The memory controller 25 receives the reference clock 15 and uses it to generate the host clock 16. The memory controller 25 includes host-side control logic 27 which is clocked by the host clock 16 and memory-side control logic 29 which is clocked by the memory clock 17. The host-side control logic 27 responds to memory access requests received from external agents by issuing commands to the memory-side control logic 29 to read and write the memory array 19. The memory-side control logic 29 responds to the commands from the host-side control logic 27 by issuing read and write commands to the memory array 19 via memory interface 42. Data to be written to the memory array 19 is supplied by external agents and forwarded by the host-side control logic 27 to the memory-side control logic 29, which in turn transfers the data to the memory array. Data read from the memory array 19 is forwarded by the memory-side control logic 29 to the host-side control logic 27 which in turn transfers the data to a requesting agent. The memory-side control logic 29 also includes a buffer 40 and dividing circuit 41 for generating a divided version of the memory clock 43. Because the divided version of the memory clock 43 is further divided by other circuitry in the memory controller, clock signal 43 is referred to as a partially divided memory clock 43 (PD MEMCLK).

The memory controller 25 also includes gear ratio logic 31 which includes respective dividers 34 and 36 to divide the host clock 16 and the partially divided memory clock 43 into respective clock signals that have a common frequency, called a beat frequency. The divided host clock 46 (HCDIV) and the divided memory clock 47 (MCDIV) are supplied to the phase adjuster 22 in the memory clock generator 14. The phase adjuster 22 reacts to the divided clock signals 46, 47 by detecting which of the clock signals 46, 47 leads the other and incrementally advancing or retarding the phase of the memory clock 17 accordingly. Using the phase difference between the divided clock signals 46, 47 as feedback, the phase adjuster 22 ideally drives the phase difference between the host clock 16 and the memory clock 17 to zero.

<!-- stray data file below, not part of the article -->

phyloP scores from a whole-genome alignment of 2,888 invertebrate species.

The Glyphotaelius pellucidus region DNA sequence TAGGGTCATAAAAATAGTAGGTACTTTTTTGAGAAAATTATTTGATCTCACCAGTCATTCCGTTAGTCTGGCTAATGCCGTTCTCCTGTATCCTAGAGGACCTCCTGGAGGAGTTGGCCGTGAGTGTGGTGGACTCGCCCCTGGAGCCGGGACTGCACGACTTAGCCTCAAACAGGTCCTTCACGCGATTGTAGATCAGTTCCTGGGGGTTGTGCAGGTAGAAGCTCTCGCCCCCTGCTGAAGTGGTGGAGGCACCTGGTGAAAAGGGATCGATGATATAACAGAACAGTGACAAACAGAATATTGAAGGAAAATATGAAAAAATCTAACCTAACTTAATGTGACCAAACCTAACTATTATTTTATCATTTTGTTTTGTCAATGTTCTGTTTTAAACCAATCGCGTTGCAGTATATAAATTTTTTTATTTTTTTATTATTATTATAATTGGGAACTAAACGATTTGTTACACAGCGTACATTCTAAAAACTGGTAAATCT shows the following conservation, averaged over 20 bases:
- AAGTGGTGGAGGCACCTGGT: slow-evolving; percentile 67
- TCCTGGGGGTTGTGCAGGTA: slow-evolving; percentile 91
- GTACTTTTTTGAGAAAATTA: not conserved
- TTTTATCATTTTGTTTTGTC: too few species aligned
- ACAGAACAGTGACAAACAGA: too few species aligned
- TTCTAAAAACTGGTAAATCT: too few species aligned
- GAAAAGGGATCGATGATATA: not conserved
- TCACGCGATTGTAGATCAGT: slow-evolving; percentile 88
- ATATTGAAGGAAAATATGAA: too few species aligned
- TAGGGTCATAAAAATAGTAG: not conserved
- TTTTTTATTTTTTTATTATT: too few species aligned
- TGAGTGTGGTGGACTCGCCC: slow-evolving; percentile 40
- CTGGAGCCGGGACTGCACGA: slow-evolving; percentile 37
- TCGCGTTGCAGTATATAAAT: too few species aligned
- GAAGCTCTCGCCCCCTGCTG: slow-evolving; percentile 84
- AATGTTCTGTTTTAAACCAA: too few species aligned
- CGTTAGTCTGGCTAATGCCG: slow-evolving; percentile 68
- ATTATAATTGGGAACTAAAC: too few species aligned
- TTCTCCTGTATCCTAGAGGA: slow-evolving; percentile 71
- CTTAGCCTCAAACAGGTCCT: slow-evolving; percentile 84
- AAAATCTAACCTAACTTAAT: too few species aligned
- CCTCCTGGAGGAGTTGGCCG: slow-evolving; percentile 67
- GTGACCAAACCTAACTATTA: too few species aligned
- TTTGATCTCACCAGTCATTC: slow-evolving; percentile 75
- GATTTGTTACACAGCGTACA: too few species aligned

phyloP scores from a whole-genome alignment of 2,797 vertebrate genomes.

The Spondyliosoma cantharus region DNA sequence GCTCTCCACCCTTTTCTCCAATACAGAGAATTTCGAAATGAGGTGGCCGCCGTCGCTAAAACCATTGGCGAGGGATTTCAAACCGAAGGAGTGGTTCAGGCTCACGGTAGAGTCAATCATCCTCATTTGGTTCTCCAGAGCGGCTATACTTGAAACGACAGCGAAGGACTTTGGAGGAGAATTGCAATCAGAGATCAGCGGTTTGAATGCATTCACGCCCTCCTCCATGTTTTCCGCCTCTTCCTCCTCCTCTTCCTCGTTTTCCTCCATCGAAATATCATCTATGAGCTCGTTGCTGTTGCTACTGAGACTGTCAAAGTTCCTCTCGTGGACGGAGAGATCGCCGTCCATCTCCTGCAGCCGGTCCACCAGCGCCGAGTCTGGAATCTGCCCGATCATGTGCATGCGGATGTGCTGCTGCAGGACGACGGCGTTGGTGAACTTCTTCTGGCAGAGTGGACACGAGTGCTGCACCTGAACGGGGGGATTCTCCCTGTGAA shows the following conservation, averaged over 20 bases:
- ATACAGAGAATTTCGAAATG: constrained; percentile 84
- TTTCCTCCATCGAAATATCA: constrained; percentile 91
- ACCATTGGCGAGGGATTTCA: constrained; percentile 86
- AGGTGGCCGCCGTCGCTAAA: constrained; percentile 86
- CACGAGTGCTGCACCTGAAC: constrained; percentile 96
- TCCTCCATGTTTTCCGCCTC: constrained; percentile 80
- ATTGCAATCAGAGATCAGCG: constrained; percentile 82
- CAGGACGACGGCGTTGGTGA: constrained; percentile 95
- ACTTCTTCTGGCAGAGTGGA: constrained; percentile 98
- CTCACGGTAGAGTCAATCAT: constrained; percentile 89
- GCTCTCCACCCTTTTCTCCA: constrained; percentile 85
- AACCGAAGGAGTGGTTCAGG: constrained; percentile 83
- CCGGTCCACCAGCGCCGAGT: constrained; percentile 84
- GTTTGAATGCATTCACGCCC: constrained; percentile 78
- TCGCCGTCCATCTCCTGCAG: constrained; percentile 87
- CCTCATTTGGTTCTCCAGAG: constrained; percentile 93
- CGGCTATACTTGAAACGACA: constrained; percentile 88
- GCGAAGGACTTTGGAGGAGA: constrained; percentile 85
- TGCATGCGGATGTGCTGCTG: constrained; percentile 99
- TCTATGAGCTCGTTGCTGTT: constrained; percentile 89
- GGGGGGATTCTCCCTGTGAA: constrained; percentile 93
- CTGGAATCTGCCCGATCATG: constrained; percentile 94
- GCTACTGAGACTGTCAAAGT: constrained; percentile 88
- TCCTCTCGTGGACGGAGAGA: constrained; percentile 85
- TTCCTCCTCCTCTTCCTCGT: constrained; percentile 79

As mentioned above, accurate clock phase alignment becomes difficult in high frequency systems, because even very small sources of timing offset tend to produce proportionally large phase errors. In the prior-art system of FIG. 1, for example, the memory clock generator 14 is typically implemented as a discrete integrated circuit (IC), rather than being integrated with the memory controller 25 on a single IC. Consequently, signal paths from the dividing circuits 34, 36 to the memory clock generator 14 are relatively long and output buffers 37, 38 are typically required to drive the divided clock signals 46, 47 off-chip to the memory clock generator 14. Routing delays in the signal paths from the dividers 34, 36 to the output buffers 37, 38 to the memory clock generator 14 usually must be closely matched, because any offset in these delays tends to produce a corresponding offset between the host clock 16 and the memory clock 17. This imposes significant constraints on the layout of the memory controller IC and on the board-level layout of the signal traces used to carry the divided clock signals 46, 47. Further, the output buffers 37, 38 typically require separate, quiet ground and power supplies to avoid introducing switching noise from adjacent interfaces. Otherwise, the divided clock signals 46, 47 supplied to the phase adjuster 22 may have jitter contributing to the uncertainty of the phase alignment between the memory clock 17 and the host clock 16. Unfortunately, providing a separate power and ground supply requires two additional pins on the memory controller IC, often a scarce and valuable resource. Thus, the need to provide closely matched routing delays and quiet power and ground add to the complexity and expense of memory controller and board-level design. On the other hand, timing offset in the divided clock signals 46, 47 due to lack of care in signal routing or insufficient noise suppression may result in unacceptably small timing margins in the interface between the host clock and memory clock domains.